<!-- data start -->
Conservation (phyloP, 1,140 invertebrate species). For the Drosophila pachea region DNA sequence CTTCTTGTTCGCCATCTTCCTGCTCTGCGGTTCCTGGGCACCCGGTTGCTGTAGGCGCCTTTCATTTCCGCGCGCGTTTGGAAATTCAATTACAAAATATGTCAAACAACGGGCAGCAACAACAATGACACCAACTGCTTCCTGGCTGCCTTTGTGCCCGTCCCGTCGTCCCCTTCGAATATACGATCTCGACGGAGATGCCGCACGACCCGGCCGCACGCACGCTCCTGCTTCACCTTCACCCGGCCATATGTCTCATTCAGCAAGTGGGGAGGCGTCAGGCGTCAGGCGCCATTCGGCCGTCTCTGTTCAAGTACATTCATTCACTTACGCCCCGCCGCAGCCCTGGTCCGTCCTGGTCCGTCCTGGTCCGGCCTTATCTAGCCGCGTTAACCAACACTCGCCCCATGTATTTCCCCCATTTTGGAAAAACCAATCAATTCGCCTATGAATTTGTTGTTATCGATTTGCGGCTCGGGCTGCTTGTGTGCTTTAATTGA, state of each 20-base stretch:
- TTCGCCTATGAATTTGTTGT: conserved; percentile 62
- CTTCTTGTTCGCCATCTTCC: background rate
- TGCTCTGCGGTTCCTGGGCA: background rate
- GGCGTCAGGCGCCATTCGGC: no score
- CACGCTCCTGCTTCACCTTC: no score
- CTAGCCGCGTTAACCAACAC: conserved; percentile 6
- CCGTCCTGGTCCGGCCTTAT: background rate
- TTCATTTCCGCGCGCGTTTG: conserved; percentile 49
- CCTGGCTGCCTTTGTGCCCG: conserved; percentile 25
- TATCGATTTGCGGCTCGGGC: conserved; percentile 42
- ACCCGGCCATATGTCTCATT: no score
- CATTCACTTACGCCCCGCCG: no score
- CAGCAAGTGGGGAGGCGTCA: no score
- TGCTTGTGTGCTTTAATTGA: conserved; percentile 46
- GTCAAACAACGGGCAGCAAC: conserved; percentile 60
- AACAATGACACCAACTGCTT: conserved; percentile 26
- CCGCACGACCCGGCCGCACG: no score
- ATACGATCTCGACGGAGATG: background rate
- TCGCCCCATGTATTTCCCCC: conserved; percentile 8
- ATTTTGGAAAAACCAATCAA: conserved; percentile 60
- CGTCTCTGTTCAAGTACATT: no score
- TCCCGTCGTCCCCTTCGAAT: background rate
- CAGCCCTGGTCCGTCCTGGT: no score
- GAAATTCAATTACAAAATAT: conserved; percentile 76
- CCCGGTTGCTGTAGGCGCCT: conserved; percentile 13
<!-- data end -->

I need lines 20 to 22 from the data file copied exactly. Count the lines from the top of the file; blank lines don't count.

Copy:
- TCGCCCCATGTATTTCCCCC: conserved; percentile 8
- ATTTTGGAAAAACCAATCAA: conserved; percentile 60
- CGTCTCTGTTCAAGTACATT: no score